Unfavorable demographic trends holding back the Midwest

The auto sector continues to be a bright spot for the Midwest. Significant wage gains were secured following the end of the auto worker’s strike, providing a basis for consumer demand. Vehicle sales have also been resilient, despite higher interest rates on car loans. While EV demand has recently stalled, EV investment in the region is marching forward. For example, construction on a new multibillion-dollar battery facility outside Columbus, Ohio is expected to be completed by the end of this year. These and other investments will create thousands of manufacturing jobs in the region and throughout upstream and downstream industries.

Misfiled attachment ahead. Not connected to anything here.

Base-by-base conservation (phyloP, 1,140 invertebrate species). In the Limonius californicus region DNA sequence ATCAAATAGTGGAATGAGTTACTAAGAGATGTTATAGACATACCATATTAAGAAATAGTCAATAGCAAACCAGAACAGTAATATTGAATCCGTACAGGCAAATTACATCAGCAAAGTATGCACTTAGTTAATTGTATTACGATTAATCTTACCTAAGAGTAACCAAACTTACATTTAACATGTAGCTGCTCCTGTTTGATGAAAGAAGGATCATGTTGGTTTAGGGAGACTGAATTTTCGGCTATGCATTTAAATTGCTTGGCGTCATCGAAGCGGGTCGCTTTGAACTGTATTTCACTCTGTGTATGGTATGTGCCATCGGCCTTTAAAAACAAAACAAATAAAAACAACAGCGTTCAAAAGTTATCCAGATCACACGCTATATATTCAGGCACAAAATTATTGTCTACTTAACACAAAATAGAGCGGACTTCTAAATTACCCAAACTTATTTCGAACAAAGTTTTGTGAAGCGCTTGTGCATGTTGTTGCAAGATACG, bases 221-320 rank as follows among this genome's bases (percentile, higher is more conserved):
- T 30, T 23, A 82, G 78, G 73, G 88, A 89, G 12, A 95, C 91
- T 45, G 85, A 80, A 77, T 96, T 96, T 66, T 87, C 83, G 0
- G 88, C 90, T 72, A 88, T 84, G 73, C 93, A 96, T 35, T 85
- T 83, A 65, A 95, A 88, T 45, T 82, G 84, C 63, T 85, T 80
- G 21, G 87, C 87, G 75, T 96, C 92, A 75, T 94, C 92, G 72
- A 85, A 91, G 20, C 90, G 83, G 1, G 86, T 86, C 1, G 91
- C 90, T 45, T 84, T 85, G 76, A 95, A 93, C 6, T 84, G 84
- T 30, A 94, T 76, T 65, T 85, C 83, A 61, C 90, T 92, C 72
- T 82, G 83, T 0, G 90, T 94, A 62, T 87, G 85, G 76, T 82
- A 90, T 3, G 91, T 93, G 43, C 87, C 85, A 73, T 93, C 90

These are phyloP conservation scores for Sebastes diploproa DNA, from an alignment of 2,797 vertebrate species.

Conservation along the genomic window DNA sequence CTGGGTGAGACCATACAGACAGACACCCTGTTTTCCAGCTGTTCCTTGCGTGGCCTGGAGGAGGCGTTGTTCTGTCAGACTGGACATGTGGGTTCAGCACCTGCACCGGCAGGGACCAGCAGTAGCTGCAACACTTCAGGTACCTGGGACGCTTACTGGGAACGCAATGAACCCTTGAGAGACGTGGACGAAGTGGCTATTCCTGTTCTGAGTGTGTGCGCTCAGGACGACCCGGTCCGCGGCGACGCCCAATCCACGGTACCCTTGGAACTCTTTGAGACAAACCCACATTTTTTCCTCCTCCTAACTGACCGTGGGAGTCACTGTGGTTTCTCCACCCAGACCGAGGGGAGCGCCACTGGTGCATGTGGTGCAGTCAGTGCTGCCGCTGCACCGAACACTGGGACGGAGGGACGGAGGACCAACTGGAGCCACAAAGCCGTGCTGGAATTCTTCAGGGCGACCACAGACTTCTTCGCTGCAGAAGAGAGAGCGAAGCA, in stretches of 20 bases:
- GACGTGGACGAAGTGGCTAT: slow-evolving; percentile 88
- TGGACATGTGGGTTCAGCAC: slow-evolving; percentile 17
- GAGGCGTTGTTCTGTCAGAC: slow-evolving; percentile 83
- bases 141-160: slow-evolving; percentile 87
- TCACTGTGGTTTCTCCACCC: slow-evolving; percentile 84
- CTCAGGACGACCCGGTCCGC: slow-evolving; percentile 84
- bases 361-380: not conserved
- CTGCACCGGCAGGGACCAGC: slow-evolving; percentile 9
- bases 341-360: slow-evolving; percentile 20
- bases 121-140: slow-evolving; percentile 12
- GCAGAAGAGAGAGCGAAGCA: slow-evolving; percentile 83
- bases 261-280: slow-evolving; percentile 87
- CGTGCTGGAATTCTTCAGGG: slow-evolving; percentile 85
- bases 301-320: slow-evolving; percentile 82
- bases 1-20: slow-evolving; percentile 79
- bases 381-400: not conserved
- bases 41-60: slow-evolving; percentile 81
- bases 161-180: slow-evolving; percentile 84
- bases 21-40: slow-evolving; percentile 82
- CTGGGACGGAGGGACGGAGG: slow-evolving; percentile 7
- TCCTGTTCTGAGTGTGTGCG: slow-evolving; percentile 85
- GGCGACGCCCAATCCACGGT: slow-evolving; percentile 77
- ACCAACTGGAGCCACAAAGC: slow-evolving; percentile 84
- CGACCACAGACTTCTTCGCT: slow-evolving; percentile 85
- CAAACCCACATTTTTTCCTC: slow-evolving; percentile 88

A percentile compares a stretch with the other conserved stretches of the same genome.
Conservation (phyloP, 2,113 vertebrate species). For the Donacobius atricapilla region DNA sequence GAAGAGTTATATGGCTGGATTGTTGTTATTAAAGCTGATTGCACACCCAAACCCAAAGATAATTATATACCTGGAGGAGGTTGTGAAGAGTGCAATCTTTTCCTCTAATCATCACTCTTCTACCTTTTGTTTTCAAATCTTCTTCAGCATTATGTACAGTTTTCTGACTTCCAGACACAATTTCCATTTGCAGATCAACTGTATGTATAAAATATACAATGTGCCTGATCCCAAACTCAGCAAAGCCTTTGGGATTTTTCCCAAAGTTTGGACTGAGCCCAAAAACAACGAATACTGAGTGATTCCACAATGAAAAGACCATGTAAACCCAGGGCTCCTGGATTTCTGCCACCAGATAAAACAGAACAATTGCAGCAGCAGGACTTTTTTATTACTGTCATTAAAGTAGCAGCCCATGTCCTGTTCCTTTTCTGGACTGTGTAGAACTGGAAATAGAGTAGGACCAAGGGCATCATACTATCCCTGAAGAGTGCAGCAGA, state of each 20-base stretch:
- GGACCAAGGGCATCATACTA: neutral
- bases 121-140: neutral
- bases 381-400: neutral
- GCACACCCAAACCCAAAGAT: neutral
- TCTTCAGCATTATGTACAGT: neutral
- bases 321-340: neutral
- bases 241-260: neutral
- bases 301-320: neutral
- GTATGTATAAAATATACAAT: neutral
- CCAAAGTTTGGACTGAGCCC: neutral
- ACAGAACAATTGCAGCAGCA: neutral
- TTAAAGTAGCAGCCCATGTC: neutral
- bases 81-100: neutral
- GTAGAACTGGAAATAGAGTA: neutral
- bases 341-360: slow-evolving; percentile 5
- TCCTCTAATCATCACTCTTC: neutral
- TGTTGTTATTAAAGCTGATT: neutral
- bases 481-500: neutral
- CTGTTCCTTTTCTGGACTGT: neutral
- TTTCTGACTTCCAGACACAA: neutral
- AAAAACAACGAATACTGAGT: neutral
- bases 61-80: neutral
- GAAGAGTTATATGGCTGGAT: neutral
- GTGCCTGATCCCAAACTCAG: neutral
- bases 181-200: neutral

Unfortunately, demographic factors in Ohio and Illinois are constraining growth. Both states are experiencing population declines, but for different reasons. In Ohio, healthy net migration is being offset by an aging population and the highest death rate in the region. In contrast, Illinois’s population decline is primarily due to prime-age workers leaving the state. As the two largest economic engines of the Midwest, labor force woes in these states will hinder regional GDP growth at a time when high interest rates and persistent inflation are already presenting headwinds.